Casual stock advice between friends is not enough to run afoul of the law, he said.

As unclear as Murray's reported link remains, SEC court filings lay out DeCinces' alleged actions in precise detail.

The trail began on Oct. 13, 2008, when an investment banker contacted Illinois-based Abbott Laboratories Inc. to gauge the medical research company's interest in buying Advanced Medical Optics, according to the court documents. Formal discussions of a merger began about a week later and intensified over the following month. On Nov. 26, 2008, Abbott informed officers at Advanced Medical Optics that a purchase offer would be forthcoming.

At that point, the SEC alleged, someone familiar with the negotiations told DeCinces of the impending transaction. He bought 3,000 shares of Advanced Medical Optics on Dec.1, the same day Abbott submitted its preliminary proposal to buy the company's remaining stock.

The civil suit says DeCinces, 61, "knew or was reckless in not knowing" that he was trading on nonpublic information from a source who was not at liberty to share details of the corporate purchase.

DeCinces bought another 5,000 shares the next day and 4,000 more on Dec. 10, the SEC said. On Dec. 15, he purchased 14,000 shares, using $160,000 he had liquidated by selling a portfolio of stocks, some held since 2001. Such transactions, using funds from longtime investments to finance a sudden bet on a company about to be sold, are viewed as red flags by SEC investigators.

DeCinces continued to buy shares as the deal moved to completion, using accounts set up for his grandchildren to make some of the purchases.

Meanwhile, DeCinces' former physical therapist, Joseph Donohue of Trabuco Canyon, Calif., purchased 5,000 shares of Advanced Medical Optics in December and January transactions, the SEC said.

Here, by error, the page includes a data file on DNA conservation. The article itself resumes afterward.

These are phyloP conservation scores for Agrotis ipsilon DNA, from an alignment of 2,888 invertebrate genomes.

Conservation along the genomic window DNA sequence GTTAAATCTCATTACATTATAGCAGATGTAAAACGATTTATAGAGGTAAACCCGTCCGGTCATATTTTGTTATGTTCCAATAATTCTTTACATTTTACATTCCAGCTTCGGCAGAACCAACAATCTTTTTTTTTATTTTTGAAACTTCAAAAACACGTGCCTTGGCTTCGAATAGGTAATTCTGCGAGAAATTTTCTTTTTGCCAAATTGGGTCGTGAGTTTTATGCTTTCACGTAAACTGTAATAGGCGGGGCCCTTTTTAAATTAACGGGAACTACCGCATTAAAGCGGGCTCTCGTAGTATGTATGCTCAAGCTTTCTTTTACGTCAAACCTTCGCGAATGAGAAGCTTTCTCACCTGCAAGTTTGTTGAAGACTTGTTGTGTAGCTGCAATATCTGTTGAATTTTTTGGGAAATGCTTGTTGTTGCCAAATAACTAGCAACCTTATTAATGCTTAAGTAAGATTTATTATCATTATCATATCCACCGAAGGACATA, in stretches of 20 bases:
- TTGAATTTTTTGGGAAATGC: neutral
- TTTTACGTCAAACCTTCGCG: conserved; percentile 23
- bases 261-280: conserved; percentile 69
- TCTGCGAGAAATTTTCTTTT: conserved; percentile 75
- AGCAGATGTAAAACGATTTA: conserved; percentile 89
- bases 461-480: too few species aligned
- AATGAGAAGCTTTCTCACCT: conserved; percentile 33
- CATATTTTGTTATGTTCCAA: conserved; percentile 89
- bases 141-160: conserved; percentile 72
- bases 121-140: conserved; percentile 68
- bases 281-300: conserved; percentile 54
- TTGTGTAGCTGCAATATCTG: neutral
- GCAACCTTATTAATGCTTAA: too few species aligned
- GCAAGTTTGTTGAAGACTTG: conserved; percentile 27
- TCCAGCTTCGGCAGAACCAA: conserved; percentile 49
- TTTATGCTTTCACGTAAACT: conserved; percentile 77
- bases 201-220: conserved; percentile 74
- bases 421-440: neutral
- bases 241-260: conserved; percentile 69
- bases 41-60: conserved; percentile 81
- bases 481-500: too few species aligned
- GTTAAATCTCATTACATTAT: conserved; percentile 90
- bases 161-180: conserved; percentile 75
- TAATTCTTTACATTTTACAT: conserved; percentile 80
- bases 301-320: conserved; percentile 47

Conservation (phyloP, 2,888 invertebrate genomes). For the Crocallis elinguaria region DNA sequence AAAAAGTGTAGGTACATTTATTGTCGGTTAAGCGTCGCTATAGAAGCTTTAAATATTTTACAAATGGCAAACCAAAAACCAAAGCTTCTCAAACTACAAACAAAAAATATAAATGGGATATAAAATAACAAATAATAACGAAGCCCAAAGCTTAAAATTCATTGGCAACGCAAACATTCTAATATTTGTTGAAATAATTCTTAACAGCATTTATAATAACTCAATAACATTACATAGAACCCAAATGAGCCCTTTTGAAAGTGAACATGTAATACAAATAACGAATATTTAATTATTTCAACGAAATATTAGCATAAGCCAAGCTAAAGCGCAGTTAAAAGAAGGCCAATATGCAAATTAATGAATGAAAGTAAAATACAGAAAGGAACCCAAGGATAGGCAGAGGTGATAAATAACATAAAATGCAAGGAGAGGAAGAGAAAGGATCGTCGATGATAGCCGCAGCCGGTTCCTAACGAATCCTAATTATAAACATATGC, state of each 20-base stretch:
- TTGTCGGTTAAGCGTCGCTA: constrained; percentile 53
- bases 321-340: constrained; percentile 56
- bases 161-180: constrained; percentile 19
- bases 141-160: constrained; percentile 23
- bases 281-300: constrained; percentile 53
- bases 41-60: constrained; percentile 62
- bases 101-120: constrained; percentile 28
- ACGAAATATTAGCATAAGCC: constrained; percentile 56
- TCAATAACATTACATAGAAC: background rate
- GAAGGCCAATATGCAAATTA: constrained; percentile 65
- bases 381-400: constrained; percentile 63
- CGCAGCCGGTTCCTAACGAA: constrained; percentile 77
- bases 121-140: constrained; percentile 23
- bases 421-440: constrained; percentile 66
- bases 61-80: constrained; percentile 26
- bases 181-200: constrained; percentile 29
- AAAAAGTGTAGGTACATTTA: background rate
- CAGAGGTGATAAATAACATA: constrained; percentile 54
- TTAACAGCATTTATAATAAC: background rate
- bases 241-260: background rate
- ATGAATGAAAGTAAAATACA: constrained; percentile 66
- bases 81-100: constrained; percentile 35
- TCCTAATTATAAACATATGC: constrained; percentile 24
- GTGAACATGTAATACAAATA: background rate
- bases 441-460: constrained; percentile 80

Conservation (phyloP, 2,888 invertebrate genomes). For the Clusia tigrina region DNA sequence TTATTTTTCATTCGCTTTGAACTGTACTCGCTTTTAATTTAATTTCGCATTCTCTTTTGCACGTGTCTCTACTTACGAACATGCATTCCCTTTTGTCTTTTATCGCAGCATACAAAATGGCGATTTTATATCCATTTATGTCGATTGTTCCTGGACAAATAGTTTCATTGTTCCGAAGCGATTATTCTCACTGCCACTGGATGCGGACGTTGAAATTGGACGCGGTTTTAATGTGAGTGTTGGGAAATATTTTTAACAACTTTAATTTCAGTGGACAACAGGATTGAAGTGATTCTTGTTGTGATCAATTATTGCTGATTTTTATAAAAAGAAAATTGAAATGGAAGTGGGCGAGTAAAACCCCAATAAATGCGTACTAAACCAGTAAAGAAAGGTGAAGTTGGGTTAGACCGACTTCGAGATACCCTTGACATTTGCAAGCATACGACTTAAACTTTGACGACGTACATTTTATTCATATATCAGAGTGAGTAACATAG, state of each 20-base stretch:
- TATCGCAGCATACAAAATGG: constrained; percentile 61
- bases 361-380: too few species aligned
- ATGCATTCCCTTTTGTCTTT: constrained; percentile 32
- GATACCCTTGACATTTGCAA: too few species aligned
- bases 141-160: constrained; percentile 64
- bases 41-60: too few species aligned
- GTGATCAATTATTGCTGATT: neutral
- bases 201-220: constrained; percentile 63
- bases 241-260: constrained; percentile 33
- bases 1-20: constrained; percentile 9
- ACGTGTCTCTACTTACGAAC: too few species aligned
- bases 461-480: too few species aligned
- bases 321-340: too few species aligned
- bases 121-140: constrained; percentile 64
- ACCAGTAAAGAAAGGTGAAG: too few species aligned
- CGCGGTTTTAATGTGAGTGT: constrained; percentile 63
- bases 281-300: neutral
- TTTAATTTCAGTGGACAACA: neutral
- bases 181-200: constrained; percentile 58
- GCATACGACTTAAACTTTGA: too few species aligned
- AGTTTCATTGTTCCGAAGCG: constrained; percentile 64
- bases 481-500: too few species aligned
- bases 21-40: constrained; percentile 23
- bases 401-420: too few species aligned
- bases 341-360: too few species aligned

Fred Jackson, a real estate lawyer from Newport Beach, Calif., who knew DeCinces socially, also bought 11,000 shares, four days before the sale announcement. The SEC alleged that he made an initial stock purchase on his mobile handheld device while having breakfast with DeCinces on Jan. 8.

The same day, Roger Wittenbach, described by the SEC as an old DeCinces friend from Lutherville, bought 15,000 shares. The SEC said he also urged his sister to buy 1,000 shares.

The SEC said the three men acted on tips from DeCinces, knowing that the information about the merger was not meant to be public. All three sold their stock after the transaction, earning profits ranging from $75,570 for Donohue to $201,692 for Wittenbach, who runs Wittenbach Business Systems, a banking and security equipment company based in Sparks.

Wittenbach did not respond to calls and e-mails seeking comment.

In Baltimore, DeCinces was best known as the unlucky soul who had to follow Brooks Robinson at third base, though he became an excellent player in his own right. "It's the single thing I'm most proud of," he said in a 2006 interview. "Surviving that and going on to have my own career. … It was an honor to do it honestly."

His game-winning home run in a June 22, 1979, game at Memorial Stadium is often cited as the first blow in the wave of "Oriole Magic" that carried the club through the early 1980s.

Murray was the superstar on those teams.

DeCinces has lived in Southern California and worked as a developer of golf courses and other properties for most of his post-playing career.

"Baseball gave me a great opportunity to be able to walk through a lot of doors," DeCinces told the web site Mlb.com for a 2008 article about his business career. "But it's what you do in your preparation, whether you'll be able to walk through that door a second time. People don't really understand what it takes to be a professional athlete. It takes a lot of dedication and preparation in order to be successful and I took those traits and went to the business world with that same preparation."

childs.walker@baltsun.com

Baltimore Sun reporter Chris Korman contributed to this article.